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Mathematics LibreTexts

4.S: Mathematical Induction (Summary)

  • Page ID
    7058
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    Important Definitions

    • Inductive set, page 171

    • Factorial, page 201

    • Recursive definition, page 200

    • Fibonacci numbers, page 202

    • Geometric sequence, page 206

    • Geometric series, page 206

    The Various Forms of Mathematical Induction

    1. The Principle of Mathematical Induction
      If \(T\) is a subset of \(\mathbb{N}\) such that 

      (a) \(1 \in T\), and 
      (b) For every \(k \in \mathbb{N}\), if \(k \in T\), then \((k + 1) \in T\).

      then \(T = \mathbb{N}\)
      Procedure for a Proof by Mathematical Induction
      To prove \((\forall n \in \mathbb{N}\)(P(n))\)
      \[\begin{array} {rcl} {\text{Basis step}} &: & {\text{Prove} P(1).} \\ {\text{Inductive step}} &: & {\text{Prove that for each} k \in \mathbb{N}, \text{if} P(k) \text{is true, then} P(k + 1) \text{is true.}} \end{array}\]

    2. The Extended Principle of Mathematical Induction
      Let \(M\) be an integer. If \(T\) is a subset of \(\mathbb{Z}\) such that

      (a) \(M \in T\), and
      (b) For every \(k \in \mathbb{Z}\) with \(k \ge M\), if \(k \in T\), then \((k + 1) \in T\).

      then \(T\) contains all integers greater than or equal to \(M\).
      Using the Extended Principle of Mathematical Induction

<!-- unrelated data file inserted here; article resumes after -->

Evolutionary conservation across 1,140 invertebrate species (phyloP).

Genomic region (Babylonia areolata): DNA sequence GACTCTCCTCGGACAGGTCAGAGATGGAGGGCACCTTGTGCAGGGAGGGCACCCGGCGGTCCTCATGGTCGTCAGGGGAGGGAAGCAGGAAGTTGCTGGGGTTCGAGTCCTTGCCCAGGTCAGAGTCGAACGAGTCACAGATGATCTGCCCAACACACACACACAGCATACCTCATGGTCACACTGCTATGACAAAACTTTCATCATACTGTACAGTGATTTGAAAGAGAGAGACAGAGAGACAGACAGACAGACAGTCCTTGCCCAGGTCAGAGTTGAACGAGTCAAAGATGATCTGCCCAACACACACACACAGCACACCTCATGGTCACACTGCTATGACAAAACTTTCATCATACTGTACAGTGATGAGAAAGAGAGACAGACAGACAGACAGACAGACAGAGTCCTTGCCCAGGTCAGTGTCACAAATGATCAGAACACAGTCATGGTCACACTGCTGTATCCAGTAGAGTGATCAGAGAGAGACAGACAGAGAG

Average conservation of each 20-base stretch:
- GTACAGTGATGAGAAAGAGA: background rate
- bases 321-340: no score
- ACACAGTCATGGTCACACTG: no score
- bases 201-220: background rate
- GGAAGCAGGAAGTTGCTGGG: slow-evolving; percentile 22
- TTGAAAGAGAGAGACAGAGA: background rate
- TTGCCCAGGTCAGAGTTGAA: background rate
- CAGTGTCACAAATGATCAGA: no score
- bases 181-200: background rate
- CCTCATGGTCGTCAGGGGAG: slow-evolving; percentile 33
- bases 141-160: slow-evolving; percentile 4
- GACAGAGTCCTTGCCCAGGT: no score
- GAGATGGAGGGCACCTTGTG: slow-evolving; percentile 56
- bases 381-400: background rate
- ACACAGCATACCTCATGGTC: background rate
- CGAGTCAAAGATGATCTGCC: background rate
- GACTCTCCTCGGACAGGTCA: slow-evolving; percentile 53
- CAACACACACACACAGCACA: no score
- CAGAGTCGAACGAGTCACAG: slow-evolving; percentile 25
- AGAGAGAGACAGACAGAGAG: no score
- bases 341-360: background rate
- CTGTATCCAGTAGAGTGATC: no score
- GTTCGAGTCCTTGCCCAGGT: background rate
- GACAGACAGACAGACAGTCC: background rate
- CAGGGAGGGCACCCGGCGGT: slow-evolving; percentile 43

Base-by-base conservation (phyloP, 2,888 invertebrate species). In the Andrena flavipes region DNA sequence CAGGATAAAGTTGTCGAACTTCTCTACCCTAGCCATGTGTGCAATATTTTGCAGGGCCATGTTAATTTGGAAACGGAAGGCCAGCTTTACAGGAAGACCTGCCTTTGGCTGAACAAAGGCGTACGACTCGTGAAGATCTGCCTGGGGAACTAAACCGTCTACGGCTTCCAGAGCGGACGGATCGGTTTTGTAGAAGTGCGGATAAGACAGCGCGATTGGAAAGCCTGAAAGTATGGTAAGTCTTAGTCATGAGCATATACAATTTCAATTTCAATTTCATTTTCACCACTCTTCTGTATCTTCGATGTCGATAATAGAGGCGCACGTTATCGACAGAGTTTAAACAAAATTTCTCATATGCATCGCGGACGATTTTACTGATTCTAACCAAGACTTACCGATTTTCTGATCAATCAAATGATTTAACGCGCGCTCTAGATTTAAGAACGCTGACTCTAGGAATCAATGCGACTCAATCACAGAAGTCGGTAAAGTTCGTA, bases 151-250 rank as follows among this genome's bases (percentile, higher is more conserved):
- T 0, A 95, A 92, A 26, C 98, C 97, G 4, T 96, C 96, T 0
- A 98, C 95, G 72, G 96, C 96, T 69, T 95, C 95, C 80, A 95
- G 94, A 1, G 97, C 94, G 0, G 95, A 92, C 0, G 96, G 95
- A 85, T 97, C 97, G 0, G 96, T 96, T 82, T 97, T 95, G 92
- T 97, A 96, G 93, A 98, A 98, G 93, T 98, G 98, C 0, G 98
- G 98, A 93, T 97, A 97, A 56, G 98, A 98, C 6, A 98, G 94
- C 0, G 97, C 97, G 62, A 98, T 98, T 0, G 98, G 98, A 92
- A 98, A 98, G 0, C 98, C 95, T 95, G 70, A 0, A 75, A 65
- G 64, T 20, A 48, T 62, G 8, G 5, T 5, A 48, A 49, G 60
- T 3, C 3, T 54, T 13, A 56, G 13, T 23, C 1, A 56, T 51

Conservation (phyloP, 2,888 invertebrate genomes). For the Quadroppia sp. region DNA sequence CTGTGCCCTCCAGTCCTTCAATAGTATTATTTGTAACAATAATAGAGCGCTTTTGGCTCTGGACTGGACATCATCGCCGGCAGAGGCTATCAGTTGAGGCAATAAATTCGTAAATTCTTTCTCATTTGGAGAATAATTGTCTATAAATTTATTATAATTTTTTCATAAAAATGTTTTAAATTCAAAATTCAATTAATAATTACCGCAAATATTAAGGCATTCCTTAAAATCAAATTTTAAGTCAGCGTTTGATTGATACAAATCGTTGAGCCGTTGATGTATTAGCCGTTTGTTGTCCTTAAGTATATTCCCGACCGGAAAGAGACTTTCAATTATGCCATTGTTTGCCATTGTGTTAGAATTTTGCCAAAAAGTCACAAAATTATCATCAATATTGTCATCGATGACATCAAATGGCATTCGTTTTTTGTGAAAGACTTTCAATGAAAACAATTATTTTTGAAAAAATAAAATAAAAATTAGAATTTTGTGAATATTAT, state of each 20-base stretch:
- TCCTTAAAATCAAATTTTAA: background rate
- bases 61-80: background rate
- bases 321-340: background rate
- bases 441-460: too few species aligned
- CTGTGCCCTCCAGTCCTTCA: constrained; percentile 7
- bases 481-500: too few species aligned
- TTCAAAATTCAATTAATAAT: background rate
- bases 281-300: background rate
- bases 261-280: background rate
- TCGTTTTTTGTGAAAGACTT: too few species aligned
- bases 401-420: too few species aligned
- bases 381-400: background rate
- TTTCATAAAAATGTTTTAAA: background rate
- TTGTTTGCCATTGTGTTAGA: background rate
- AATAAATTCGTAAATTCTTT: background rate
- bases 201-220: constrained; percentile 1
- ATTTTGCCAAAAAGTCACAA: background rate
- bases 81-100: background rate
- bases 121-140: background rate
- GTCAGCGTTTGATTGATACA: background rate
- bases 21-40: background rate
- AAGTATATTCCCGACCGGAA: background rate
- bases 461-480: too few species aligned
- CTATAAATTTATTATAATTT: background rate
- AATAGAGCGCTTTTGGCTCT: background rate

Let \(M\) be an intteger. To prove \((\forall n \in \mathbb{Z} \text{with} n \ge M) (P(n))\)
      \[\begin{array} {rcl} {\text{Basis step}} &: & {\text{Prove} P(M).} \\ {\text{Inductive step}} &: & {\text{Prove that for each} k \in \mathbb{Z} \text{with} k \ge M, \text{if} P(k) \text{is true, then} P(k + 1) \text{is true.}} \end{array}\]
      We can then conclude that \(P(n)\) is true for all \(n \in \mathbb{Z}\) with \(n \ge M\).

    3. The Second Principle of Mathematical Induction
      Let \(M\) be an integer. If \(T\) is a subset of \(\mathbb{Z}\) such that

      (a) \(M \in T\), and
      (b) For every \(k \in \mathbb{Z}\) with \(k \ge M\), if \(\{M, M + 1, ..., k\} \subseteq T\), then \((k + 1) \in T\).

      then \(T\) contains all integers greater than or equal to \(M\).
      Using the Second Principle of Mathematical Induction
      Let \(M\) be an intteger. To prove \((\forall n \in \mathbb{Z} \text{with} n \ge M) (P(n))\)
      \[\begin{array} {rcl} {\text{Basis step}} &: & {\text{Prove} P(M).} \\ {\text{Inductive step}} &: & {\text{Let} k \in \mathbb{Z} \text{with} k \ge M. \text{Prove that if} P(M), P(M + 1), ..., P(k) \text{are true, then} P(k + 1) \text{is true.}} \end{array}\]
      We can then conclude that \(P(n)\) is true for all \(n \in \mathbb{Z}\) with \(n \ge M\).

    Important Results

    • Theorem 4.9. Each natural number greater than 1 is either a prime number or is a product of prime numbers.

    • Theorem 4.14. Let \(a, r \in \mathbb{R}\). If a geometric sequence is defined by \(a_1 = a\) and for each \(n \in \mathbb{N}\), \(a_{n + 1} = r \cdot a_n\), then for each \(n \in \mathbb{N}\), \(a_n = a \cdot r^{n - 1}\).

    • Theorem 4.15. Let \(a, r \in \mathbb{R}\). If the sequence \(S_1, S_2, ..., S_n, ...\) is defined by \(S_1 = a\) and for each \(n \in \mathbb{N}\), \(S_{n + 1} = a + r \cdot S_n\), then for each \(n \in \mathbb{N}\), \(S_n = a + a \cdot r + a \cdot r^2 + \cdot\cdot\cdot + a \cdot r^{n - 1}\). That is, the geometric series \(S_n\) is the sum of the first n terms of the corresponding geometric sequence.

    • Theorem 4.16. Let \(a, r \in \mathbb{R}\) and \(r \ne 1\). If the sequence \(S_1, S_2, ..., S_n, ...\) is defined by \(S_1 = a\) and for each \(n \in \mathbb{N}\), \(S_{n + 1} = a + r \cdot S_n\), then for each \(n \in \mathbb{N}\), \(S_n = a (\dfrac{1 - r^n}{1 - r})\).